- Who We Are
- Where We Stand
- Our Rights
- Our Benefits
- Our Chapters
- Administrative Education Analysts and Officers
- Education Officers & Education Analysts
- Guidance Counselors
- Hearing Education Services
- Hearing Officers (Per Session)
- Lab Specialists
- Occupational / Physical Therapists
- Retired Teachers
- School Nurses
- School Secretaries
- Social Workers & Psychologists
- Speech Improvement
- Supervisors of Nurses & Therapists
- Teachers Assigned
- Vision Education Services
- Other DOE Chapters
- Charter School Chapters
- Non-DOE Education Chapters
- Federation of Nurses
- United Cerebral Palsy of NYC
- Family Child Care Providers
- Get Involved
- Career Timeline
- Teacher Center
- Teacher Evaluation
- English Language Learners
- Classroom Resources
- Students with Disabilities
- Courses / Workshops
- Teacher's Choice
- Teacher Leadership
- Transfer Opportunities
- Job Opportunities
- District 75
- Positive Learning Collaborative
- Professional Development Resources
- Team High School
by Michael Mulgrew | published April 30, 2013
[This op-ed was originally published in the New York Daily News.]
Tens of thousands of New York City children opened their test booklets earlier this month to discover something very disturbing — they were being tested on things they were never taught. While children were disappointed and bewildered, their parents’ outrage at the difficulty and length of the tests has fueled a growing movement against the Common Core learning standards, on which these new tests were based.
Most teachers are supportive of Common Core, a national movement designed to foster the critical thinking and depth of knowledge many American students now lack. Yet New York State’s rush to implement the new standards, along with the Bloomberg administration’s obsession with high-stakes testing and its failure to provide a curriculum to help children meet this new challenge, have helped foster the growing opposition.
If the next mayor wants to forestall a rising tide of protests against Common Core and the more rigorous requirements that come with it, he or she needs to do three things:
Ensure that teachers have a coherent, detailed curriculum, along with rich learning materials, that they can use to create lessons that will prepare New York’s students to meet the new standards.
We have known for two years that these more difficult tests would start this spring. But Mayor Bloomberg and other officials put our students’ success at risk by failing to provide the curriculum, textbooks and other materials required — simply choosing to dither in the face of the approaching changes. A state curriculum website was late in coming and incomplete. The result is that teachers and principals were left to cobble together their own approaches to Common Core without sufficient guidance.
Admit that test prep is not real teaching and that high-stakes tests are no substitute for real learning.
The Bloomberg administration’s obsession with test scores has created an environment where nothing else counts. The school system deemphasized its department dedicated to curriculum and instruction — while hiring “accountability” experts to keep track of the flood of data that supposedly measured progress.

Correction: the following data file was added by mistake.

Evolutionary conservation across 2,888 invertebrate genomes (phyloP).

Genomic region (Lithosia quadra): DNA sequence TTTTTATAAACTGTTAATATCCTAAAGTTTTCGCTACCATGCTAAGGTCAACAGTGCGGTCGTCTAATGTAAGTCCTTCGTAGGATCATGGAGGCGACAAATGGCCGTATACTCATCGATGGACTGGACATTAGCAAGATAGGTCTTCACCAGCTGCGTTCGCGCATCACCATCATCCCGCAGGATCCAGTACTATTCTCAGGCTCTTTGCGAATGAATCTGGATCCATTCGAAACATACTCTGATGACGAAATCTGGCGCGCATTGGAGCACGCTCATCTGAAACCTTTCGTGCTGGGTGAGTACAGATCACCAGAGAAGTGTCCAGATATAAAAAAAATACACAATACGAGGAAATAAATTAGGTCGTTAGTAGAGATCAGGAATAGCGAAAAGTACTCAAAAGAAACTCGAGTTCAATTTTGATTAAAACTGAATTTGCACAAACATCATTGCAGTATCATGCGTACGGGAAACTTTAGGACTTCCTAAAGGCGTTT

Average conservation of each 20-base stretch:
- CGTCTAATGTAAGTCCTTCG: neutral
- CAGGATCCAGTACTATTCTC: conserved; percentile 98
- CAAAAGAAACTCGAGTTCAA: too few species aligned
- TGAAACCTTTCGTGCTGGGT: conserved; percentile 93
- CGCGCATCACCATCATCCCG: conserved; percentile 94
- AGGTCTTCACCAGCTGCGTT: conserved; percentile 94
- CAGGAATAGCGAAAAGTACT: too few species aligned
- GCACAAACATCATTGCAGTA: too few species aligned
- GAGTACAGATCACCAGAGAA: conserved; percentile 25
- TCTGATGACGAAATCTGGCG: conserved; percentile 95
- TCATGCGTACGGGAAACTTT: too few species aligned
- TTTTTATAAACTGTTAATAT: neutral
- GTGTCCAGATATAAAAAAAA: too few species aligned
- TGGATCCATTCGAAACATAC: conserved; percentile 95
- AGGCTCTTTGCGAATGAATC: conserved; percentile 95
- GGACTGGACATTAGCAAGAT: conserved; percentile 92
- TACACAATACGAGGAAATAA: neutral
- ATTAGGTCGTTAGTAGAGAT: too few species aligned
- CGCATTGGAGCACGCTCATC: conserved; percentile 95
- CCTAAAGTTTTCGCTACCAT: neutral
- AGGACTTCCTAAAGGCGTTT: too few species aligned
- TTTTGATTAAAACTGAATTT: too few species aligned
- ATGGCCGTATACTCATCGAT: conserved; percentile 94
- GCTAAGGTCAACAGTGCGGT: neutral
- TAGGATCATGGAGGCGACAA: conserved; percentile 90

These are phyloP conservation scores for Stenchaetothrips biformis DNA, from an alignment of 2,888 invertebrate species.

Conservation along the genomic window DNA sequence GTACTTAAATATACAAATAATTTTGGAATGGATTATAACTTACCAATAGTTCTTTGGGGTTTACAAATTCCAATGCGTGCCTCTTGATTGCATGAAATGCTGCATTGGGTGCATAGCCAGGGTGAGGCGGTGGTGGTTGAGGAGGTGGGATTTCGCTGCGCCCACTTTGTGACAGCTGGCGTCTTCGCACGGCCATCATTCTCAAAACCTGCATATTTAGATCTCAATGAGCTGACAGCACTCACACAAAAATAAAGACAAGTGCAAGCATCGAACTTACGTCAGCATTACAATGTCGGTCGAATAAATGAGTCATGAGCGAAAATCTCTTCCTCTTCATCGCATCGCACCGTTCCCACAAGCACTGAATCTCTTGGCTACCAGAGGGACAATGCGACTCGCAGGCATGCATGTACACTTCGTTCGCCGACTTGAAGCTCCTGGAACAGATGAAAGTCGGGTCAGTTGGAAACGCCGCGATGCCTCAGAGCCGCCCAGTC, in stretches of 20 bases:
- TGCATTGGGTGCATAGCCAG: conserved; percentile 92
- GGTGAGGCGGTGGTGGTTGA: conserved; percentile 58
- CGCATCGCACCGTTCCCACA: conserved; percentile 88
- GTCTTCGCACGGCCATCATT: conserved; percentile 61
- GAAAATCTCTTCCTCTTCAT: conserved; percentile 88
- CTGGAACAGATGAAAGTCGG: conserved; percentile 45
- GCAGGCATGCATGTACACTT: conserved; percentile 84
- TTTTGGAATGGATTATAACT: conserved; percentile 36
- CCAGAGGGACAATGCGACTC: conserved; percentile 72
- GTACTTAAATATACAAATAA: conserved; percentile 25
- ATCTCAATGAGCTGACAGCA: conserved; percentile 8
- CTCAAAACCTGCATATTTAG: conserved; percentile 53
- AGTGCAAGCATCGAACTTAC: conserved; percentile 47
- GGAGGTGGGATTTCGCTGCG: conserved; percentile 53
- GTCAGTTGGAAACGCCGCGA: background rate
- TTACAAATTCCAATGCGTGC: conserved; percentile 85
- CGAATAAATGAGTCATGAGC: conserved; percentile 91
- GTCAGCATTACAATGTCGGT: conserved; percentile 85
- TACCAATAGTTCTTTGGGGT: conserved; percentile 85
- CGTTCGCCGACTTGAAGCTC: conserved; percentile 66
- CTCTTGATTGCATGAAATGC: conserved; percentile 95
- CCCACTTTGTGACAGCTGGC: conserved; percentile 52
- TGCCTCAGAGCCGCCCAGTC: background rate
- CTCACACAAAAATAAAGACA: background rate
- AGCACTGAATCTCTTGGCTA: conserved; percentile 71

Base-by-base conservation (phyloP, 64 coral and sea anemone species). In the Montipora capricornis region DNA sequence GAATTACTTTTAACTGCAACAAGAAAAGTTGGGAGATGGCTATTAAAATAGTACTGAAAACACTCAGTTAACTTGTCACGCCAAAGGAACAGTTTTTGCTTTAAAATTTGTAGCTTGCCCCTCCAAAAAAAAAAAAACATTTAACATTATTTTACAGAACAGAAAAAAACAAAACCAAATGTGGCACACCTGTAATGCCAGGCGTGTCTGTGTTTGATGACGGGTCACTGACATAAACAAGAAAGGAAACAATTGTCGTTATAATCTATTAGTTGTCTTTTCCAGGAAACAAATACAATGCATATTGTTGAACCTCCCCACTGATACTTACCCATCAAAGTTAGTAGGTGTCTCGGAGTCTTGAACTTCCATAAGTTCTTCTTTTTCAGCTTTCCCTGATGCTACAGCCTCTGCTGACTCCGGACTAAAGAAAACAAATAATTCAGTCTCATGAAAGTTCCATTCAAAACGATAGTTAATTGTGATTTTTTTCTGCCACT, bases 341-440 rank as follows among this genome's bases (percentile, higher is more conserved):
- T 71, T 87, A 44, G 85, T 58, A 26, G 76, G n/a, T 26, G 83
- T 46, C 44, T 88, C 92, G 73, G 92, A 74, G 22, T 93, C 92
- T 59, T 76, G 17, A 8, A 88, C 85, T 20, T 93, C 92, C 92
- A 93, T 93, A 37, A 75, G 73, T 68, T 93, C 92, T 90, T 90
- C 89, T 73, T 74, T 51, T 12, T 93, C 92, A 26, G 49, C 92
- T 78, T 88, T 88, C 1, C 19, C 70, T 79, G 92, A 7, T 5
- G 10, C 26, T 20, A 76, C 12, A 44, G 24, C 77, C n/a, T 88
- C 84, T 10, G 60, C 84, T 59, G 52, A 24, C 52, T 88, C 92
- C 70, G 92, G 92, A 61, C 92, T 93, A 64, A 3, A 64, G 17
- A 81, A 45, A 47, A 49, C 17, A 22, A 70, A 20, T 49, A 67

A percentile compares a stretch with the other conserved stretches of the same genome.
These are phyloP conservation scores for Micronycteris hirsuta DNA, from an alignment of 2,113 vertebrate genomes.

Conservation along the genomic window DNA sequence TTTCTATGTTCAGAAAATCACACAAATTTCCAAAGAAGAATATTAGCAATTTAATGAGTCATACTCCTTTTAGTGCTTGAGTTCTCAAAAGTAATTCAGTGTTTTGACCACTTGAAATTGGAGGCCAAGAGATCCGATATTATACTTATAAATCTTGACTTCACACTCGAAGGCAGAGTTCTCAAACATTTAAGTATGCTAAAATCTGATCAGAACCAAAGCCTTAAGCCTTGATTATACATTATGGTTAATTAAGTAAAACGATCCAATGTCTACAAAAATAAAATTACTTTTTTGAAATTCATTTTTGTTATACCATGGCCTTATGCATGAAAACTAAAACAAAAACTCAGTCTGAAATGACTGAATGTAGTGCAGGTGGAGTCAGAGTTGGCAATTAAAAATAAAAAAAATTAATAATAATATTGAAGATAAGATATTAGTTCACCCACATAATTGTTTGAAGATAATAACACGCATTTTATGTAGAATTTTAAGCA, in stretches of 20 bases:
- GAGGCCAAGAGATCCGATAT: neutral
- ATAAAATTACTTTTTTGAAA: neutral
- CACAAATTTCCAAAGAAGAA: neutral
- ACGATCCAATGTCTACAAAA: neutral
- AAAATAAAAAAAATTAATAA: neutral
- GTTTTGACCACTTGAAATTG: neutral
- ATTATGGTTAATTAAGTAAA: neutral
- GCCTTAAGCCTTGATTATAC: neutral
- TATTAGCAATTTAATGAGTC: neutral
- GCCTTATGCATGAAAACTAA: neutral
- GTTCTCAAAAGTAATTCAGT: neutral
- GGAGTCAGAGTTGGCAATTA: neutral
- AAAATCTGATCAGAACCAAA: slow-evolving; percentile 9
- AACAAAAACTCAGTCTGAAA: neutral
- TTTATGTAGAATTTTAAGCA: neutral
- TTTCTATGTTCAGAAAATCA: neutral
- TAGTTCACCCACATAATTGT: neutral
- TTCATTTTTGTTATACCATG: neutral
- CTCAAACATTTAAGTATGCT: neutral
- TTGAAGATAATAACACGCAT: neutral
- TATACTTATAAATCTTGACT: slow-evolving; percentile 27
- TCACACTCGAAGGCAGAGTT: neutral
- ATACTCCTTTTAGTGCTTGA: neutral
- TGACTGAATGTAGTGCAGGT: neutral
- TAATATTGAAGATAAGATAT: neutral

As a result of this demand for success on standardized tests above all else, schools were forced to spend huge amounts of time teaching test-taking strategies. Yet despite more than a decade of this approach, only about a quarter of our high school graduates are ready for either college or the workforce — and in some neighborhoods, the percentage is much lower.
Let teachers go back to teaching, rather than spending much of their time with multiple, repetitive and unnecessary reports.
The Common Core standards demand more from students and teachers alike. But teachers in New York now have to spend hundreds of hours every year on new and complex forms for each one of their students — lengthy and repetitive pre- and post-lesson assessments, benchmark and baseline assessments, task bundles, diagnostics, progress monitoring and every other piece of paper a principal can devise to make it look like supervisors are on top of the learning situation in each school.
This paperwork takes away from time teachers need to really do their jobs, such as working together across grades and subjects, planning lessons, giving individual comments on student assignments and meeting with parents. Much of this information goes into a bureaucratic limbo, unavailable to teachers and their colleagues when they sit down together to try to figure out how to help struggling students succeed.
We can be thankful that the coming end of the Bloomberg administration gives us the opportunity to remedy many of the mistaken policies this mayor has pursued. If we are serious about putting our schools back on the right track as Common Core takes effect, the next administration will have to disavow many of the Bloomberg obsessions and focus its attention on the classroom, the teachers — and the strategies that can help our children succeed.
How often do you use your smartphone to access teaching materials or tools?
Almost every day
Total votes: 145